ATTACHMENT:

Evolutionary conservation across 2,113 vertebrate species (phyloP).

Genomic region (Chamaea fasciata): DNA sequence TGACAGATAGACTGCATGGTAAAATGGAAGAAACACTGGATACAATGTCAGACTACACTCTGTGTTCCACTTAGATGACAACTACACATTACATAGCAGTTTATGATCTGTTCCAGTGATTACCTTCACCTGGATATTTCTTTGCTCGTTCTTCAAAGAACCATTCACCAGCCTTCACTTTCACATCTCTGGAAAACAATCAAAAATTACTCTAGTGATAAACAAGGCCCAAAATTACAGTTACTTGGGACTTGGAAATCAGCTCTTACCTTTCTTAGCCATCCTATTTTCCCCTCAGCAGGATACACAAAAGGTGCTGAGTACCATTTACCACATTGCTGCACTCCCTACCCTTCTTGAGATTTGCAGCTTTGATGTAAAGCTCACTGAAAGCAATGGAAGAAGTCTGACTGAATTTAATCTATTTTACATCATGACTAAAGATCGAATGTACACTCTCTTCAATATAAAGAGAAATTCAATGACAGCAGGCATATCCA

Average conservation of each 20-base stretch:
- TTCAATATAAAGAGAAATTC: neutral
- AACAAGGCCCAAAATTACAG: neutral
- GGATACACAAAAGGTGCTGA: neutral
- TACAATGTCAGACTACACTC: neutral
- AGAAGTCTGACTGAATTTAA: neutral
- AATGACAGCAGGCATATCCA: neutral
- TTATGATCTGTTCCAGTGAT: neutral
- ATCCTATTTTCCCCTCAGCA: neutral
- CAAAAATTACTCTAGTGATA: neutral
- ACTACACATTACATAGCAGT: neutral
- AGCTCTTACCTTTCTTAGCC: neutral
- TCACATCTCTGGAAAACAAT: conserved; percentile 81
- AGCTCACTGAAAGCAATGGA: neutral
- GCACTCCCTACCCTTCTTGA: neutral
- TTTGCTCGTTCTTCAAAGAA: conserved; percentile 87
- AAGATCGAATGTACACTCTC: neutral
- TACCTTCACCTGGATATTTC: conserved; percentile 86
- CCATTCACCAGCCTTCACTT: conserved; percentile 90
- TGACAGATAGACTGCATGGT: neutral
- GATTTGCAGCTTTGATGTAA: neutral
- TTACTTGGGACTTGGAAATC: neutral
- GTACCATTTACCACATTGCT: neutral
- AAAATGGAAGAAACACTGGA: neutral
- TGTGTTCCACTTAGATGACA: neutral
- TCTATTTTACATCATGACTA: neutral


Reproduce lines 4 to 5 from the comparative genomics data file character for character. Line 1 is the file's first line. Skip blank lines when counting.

- TTCAATATAAAGAGAAATTC: neutral
- AACAAGGCCCAAAATTACAG: neutral